Monday, September 7, 2009

Pure, by Terra Elan McVoy

Publisher: Simon Pulse

Category: Teen

Pages: 336

You can find the author here: Terra Elan McVoy

This does contain some spoilers, but hopefully not too many.

This is one of those books that just begged me to read it. I picked it up whilst browsing in Borders. The cover is very pink and the title really grabbed my attention. Knowing how often Christian values are belittled in the media these days, I think I was drawn to this just to see how it would undermine the idea of being 'pure' by the end. I know that's pretty unfair, but religion seems to be more of an 'edgy' topic these days than sex. So I did have some trepidation and I pre-judged the book. I can't say I apologize for that, but at it turns out, I was wrong and I'm very glad about that.

The story is about a group of girls who have made purity vows. They all have rings to show that they are promised to their husbands, sometime in the future. But one of them breaks her vow and the plot flows around that as the main character, Tabitha, struggles with her own questions about what is right and what is wrong.

For me, the pacing of the book was a little slow. The conflict came later that I expected and it felt like it took too long to build it up. On reflection, the personalities of the narrator and her best friend probably needed the set-up in order for the results to make sense, but even after finishing, I feel like the pacing could've gone a little faster.

However, the story progresses and I found myself relating to Tabitha and her questions of right and wrong. She struggles to stand by her friend, Cara, in a time of confusion while trying to figure out why Morgan, her best friend, is suddenly a stranger. Tabitha affirms to herself what she knows is right, but she chooses not to just abandon her friend. She understands, more than most people, that to be Christian means to be loving, despite the "mistakes" that people make.

The author does a wonderful job of presenting this plot in a meaningful way. Teens and adults alike will be able to sympathize and struggle right along with Tabitha. As she comes to an understanding with herself and her beliefs, the plot wraps up with her making amends with Morgan. I was happy to read the ending and that the author didn't cop out and make the girls BFFs again. Tabitha and Morgan had both changed too much to go back to where they were and that, for me, was the real taste of reality for the story.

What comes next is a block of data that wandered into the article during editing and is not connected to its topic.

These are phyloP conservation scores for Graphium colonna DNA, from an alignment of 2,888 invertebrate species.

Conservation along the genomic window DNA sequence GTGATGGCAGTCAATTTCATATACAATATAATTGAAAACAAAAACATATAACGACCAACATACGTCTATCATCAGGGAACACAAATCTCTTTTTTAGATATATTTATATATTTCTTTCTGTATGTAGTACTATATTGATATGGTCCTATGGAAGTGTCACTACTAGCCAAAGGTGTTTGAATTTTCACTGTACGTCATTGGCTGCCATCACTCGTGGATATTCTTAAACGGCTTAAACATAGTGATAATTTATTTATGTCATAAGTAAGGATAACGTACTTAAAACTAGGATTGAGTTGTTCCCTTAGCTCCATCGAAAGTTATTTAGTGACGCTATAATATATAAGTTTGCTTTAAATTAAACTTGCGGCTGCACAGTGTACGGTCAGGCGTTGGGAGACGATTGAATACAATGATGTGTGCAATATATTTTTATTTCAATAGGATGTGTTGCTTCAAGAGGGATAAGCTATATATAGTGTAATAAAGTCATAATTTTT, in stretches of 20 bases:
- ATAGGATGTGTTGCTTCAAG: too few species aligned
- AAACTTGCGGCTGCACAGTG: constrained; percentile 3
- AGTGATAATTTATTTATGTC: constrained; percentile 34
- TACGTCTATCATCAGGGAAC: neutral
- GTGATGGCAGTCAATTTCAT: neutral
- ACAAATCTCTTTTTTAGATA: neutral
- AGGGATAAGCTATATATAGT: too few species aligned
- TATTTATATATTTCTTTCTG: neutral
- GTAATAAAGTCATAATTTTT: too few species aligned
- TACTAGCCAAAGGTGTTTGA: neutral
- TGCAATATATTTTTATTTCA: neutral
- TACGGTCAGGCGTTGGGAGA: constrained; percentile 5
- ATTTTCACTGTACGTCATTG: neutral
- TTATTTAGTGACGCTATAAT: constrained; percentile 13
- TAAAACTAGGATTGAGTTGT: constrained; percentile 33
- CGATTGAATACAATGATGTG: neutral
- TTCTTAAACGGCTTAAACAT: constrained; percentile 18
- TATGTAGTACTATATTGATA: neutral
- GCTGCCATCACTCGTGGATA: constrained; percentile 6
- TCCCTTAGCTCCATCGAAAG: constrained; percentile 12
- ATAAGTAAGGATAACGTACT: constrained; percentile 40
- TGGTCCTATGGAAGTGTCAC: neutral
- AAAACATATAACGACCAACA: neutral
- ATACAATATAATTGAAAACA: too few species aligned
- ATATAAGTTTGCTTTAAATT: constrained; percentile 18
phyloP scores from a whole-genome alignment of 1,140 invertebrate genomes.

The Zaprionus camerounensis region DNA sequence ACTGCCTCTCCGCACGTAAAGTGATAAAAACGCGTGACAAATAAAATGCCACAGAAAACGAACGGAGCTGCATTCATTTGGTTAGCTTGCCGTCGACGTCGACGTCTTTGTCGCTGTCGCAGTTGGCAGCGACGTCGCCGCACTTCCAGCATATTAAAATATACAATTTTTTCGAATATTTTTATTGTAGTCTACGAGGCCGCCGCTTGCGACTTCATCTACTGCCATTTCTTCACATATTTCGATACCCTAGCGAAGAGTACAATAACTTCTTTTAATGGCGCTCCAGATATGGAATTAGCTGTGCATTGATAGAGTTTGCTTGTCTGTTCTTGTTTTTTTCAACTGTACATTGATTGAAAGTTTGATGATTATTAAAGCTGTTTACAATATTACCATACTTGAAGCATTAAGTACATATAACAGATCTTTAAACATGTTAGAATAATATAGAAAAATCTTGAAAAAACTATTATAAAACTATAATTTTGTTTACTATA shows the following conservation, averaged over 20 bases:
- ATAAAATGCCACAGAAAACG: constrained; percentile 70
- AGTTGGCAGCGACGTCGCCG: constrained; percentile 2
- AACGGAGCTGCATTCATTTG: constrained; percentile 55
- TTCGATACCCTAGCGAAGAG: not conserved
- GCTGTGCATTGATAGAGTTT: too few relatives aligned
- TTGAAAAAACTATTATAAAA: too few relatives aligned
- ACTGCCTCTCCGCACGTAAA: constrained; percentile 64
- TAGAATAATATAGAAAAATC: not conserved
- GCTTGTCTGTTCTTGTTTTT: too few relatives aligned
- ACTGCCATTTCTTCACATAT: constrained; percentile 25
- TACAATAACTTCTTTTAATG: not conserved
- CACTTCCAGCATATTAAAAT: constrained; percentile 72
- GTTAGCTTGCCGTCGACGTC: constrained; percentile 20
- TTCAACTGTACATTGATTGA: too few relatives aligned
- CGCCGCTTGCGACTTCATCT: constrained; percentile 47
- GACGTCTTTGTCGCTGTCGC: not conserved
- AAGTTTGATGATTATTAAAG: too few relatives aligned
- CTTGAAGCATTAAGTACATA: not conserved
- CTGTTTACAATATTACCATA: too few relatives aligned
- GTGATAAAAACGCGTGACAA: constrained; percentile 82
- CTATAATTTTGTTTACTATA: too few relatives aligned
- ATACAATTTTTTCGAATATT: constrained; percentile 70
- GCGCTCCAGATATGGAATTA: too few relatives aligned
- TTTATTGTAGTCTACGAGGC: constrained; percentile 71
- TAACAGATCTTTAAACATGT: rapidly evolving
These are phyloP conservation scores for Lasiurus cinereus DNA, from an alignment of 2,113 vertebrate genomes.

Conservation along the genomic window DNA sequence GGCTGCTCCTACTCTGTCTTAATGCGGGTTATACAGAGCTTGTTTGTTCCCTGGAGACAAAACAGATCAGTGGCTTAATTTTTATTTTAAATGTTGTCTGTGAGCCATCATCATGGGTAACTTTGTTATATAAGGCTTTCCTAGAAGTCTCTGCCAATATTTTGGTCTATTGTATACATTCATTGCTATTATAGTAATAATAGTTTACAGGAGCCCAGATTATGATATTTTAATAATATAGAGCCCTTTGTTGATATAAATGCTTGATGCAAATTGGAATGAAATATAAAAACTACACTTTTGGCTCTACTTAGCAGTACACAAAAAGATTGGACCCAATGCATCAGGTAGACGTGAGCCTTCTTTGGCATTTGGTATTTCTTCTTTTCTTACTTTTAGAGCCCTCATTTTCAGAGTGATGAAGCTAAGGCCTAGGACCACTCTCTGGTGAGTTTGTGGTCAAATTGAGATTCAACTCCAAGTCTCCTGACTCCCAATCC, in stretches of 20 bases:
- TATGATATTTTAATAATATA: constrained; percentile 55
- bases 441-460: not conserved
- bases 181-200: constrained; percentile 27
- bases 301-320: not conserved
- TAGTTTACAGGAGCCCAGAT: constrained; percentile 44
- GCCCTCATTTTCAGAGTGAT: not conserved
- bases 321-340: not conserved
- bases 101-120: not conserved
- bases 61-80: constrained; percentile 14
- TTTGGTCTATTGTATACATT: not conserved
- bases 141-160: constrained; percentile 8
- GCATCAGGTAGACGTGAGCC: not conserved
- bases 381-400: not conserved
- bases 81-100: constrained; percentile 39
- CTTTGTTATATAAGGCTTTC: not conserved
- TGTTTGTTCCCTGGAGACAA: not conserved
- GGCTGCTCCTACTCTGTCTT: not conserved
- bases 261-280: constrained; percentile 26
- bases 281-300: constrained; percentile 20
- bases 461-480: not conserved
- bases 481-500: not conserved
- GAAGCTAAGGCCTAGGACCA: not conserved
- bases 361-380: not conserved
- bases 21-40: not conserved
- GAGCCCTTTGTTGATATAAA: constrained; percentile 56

Tabitha is a wonderful character. She is developed well and her progression, if slow, is natural and honest. I was very happy that the story didn't end the way I thought it might. I'm glad to be wrong.

The author did a good job, also, of making most of the characters come alive. Even people we meet once or twice felt like they had a story and even though we didn't get to see those stories, it was nice to know they were there. I was slightly disappointed by Morgan's development. She ended up being incomplete for me, though it would've been difficult to show her struggles when Tabitha wasn't talking to her. Still, the Morgan mid-story and the ending Morgan didn't progress naturally for me. It certainly wasn't enough to ruin the book.

The threads of religion and God are strong. If you have issues reading about those things, this book isn't for you. However, I would encourage anyone, even if they don't believe the same as Tabith, to read the book. She makes some wonderful arguments and sets a great example for anyone who wants to be a better, more loving, individual - Christian or not.

Until next time - go read something good!


If you are interested in purchasing this book, please note that I have left a nice, convenient link at the side of the blog that will take you right to ^_^

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